Evidently the acrylic fortifier is the "Devil" when it comes to Xypex. I am not using anything other than what comes in the bag of SBC. That is going to be my first plan of attack. I am going to use the Admix dose based on 30% cement weight per bag of SBC (based on the technical data sheets) and rely on that as the only water proofing agent in this mix. I am going to rely solely on the structural integrity of the SBC to hold my walls together (they will be 7 courses tall but only 5 courses truly dry stacked). I want to treat the cold joint between the block wall and concrete floor with a 45 degree angle coating of SBC with Admix to keep that joint waterproofed. This is going to be a fun project. If I notice any structural issues because of the SBC then I will be able to drain the water and fill each cell with concrete. If the Xypex doesn't work with the SBC then I will do the stucco coat to help with that. If that doesn't work, then I will go to a paint on liner. Either way with a project this small we are only talking a couple hundred dollars to fix the problem. However IF this does work then it could save thousands of dollars for future customers by avoiding the concrete cost of filling each cell as well as the expense of paint/spray on liners for water proofing.

      Zac
      Well, that's a nice idea, but a lot of this would totally depend on the individuals soil conditions where they live. Though ALL GROUND moves to some degree, it would be the degree of movement/settlement of a particular soil that could render this type of installation worthless, IMHO.

      On your "angled" corner, are you planning to do any type of steel reinforcement along with adding the concrete? I seem to recall Becky had a problem with her pond walls pulling apart even WITH concrete filled cells due to the lack of proper steel reinforcement!?
      Mike

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      Very cool experiment Zac!!!
      Looking forward to hearing more.
      I'm with Mike, I'm a bit concerned about that corner. Since you depend on a "skim" coating for water retention any movement there will cause it to leak. My inclination would bed to run the block out as if it were 90 degrees and mark and trim the excess, rather than mitering. I know it would not look clean and would require using a plywood strip to fill against but then you would still have the benefit of interlocking block at the corner.

      Keep up the great work.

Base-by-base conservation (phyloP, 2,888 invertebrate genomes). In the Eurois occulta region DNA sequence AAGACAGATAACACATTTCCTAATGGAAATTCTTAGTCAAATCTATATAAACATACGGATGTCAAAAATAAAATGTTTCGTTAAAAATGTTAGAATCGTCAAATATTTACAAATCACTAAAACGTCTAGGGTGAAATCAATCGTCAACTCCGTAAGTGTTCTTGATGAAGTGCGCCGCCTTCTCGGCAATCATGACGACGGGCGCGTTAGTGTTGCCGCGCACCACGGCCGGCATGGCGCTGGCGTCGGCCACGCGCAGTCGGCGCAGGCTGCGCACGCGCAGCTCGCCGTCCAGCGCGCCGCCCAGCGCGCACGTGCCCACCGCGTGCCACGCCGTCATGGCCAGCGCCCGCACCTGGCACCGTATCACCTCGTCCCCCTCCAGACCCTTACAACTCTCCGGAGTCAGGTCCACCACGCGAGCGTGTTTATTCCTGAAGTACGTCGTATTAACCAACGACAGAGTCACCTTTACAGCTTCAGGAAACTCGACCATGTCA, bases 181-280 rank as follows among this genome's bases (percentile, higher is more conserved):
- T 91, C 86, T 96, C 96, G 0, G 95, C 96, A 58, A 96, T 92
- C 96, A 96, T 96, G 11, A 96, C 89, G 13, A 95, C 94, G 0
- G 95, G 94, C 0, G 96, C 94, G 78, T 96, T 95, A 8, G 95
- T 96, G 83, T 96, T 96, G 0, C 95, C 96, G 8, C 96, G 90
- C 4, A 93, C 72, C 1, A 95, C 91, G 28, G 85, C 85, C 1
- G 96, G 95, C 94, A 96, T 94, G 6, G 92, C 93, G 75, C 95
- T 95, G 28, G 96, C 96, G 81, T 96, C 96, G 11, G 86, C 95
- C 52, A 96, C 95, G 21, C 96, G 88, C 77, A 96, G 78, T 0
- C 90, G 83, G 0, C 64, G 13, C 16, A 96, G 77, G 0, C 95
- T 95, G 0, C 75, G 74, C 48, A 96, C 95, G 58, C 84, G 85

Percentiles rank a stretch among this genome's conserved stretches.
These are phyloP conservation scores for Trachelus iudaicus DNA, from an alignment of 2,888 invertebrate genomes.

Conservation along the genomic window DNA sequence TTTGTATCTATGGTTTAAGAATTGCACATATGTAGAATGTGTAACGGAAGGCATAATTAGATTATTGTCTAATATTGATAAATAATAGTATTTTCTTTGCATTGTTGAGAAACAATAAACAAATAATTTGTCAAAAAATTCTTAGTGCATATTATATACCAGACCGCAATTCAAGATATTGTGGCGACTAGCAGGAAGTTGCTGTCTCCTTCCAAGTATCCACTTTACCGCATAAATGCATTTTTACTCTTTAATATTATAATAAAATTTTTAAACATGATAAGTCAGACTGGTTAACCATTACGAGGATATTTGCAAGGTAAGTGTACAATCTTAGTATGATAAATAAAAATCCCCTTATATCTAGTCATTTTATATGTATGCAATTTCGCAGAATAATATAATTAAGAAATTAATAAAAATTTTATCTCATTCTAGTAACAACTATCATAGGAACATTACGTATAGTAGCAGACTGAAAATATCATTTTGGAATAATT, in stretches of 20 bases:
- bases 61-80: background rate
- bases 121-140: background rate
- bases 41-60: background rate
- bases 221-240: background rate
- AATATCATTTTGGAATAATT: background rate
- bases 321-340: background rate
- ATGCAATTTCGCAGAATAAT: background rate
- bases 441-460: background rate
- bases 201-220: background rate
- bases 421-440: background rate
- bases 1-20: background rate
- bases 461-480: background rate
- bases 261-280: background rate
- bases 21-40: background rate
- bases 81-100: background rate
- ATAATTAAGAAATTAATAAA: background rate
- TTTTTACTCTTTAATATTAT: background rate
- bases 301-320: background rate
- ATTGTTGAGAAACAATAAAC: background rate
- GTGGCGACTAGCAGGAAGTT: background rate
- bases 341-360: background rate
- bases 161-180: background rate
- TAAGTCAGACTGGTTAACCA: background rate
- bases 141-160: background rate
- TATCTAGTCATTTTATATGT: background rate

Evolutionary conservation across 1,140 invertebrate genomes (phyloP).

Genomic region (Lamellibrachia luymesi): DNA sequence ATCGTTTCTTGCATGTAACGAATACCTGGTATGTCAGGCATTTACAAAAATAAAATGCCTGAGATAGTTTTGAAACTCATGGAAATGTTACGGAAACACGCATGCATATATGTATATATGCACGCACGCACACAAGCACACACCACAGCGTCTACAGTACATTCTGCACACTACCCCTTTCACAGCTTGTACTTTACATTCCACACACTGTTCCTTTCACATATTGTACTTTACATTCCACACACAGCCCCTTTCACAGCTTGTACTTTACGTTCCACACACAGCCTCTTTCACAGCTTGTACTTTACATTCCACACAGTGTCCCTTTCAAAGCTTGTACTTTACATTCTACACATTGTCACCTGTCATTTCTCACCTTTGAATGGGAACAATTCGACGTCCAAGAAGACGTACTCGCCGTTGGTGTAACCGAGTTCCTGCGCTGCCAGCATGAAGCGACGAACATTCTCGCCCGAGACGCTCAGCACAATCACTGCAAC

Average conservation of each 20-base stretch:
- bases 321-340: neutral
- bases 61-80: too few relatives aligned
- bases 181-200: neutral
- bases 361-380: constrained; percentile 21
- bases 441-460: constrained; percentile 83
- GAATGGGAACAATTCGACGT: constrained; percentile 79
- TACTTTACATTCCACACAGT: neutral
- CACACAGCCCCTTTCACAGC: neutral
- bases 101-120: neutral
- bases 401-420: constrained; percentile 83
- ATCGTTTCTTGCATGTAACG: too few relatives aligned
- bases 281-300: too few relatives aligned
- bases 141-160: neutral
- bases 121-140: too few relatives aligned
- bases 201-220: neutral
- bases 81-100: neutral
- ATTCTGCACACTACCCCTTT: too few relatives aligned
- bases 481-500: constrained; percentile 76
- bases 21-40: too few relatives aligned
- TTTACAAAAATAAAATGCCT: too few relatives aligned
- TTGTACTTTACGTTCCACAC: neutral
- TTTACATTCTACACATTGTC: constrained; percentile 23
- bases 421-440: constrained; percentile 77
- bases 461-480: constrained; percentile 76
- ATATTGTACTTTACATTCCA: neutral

Eric

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      Quote Originally Posted by koiman1950 View Post
      Well, that's a nice idea, but a lot of this would totally depend on the individuals soil conditions where they live. Though ALL GROUND moves to some degree, it would be the degree of movement/settlement of a particular soil that could render this type of installation worthless, IMHO.

      On your "angled" corner, are you planning to do any type of steel reinforcement along with adding the concrete? I seem to recall Becky had a problem with her pond walls pulling apart even WITH concrete filled cells due to the lack of proper steel reinforcement!?

      Granted I do not think this method would be safe in earthquake zones, or high frost zones, but it should work in most places.

      As for the corner I am not going to use rebar in the corners, but I am going to use large strips of fiberglass tape to hold those corners together. I am going to lay down a skim coat of SBC, then apply the fiberglass strips and then coat on top of that. This will connect the entire corner into one solid piece and keep it from separating.
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    17. #17
      Zac Penn's Avatar
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      Quote Originally Posted by epse30 View Post
      Very cool experiment Zac!!!
      Looking forward to hearing more.
      I'm with Mike, I'm a bit concerned about that corner. Since you depend on a "skim" coating for water retention any movement there will cause it to leak. My inclination would bed to run the block out as if it were 90 degrees and mark and trim the excess, rather than mitering. I know it would not look clean and would require using a plywood strip to fill against but then you would still have the benefit of interlocking block at the corner.

      Keep up the great work.

      Eric
      I had thought about doing that, but after mocking up those corners I realized the angle grinder I had wouldn't make those cuts easily if the block was already in place. It would make it more unsafe to cut and take more time. I am getting a little more responsible when it comes to dangerous situations so I chose to miter

      Also I am not going to be applying a 1/8" thick coat of SBC like the package says will work. I will at least be using a 1/4" thick coat to make sure this is not only strong enough, but also have enough cement that the Xypex can crystalize in.

      Zac
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    18. #18
      Zac Penn's Avatar
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      Quote Originally Posted by joshk87 View Post
      Forgot to ask how many gallons you're going for.
      Sorry I missed this earlier...
      I had originally wanted the volume to be 1800 gallons, but the sprinkler system and concrete footer changed the plan and reduced the size. It looks right now that I will be at 1156 gallons. Still a good sized QT tank, but less than I wanted.
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    19. #19
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      Was that the original large Zakki pre filter with media? Hooking it all back up the same way when you are done building?

    20. #20
      Zac Penn's Avatar
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      Quote Originally Posted by jimfish98 View Post
      Was that the original large Zakki pre filter with media? Hooking it all back up the same way when you are done building?
      Actually it was the very first Zakki Sieve I ever made. It was 16" diameter and yes it did have the Ultima media in the bottom. I am not finalized on my filtration plan for this system. I pretty sure it will be airlift powered which is why I have two 3" bottom drains installed. I have a couple interesting ideas I am playing with, but I need to work it out a little more before I finalize.

      Zac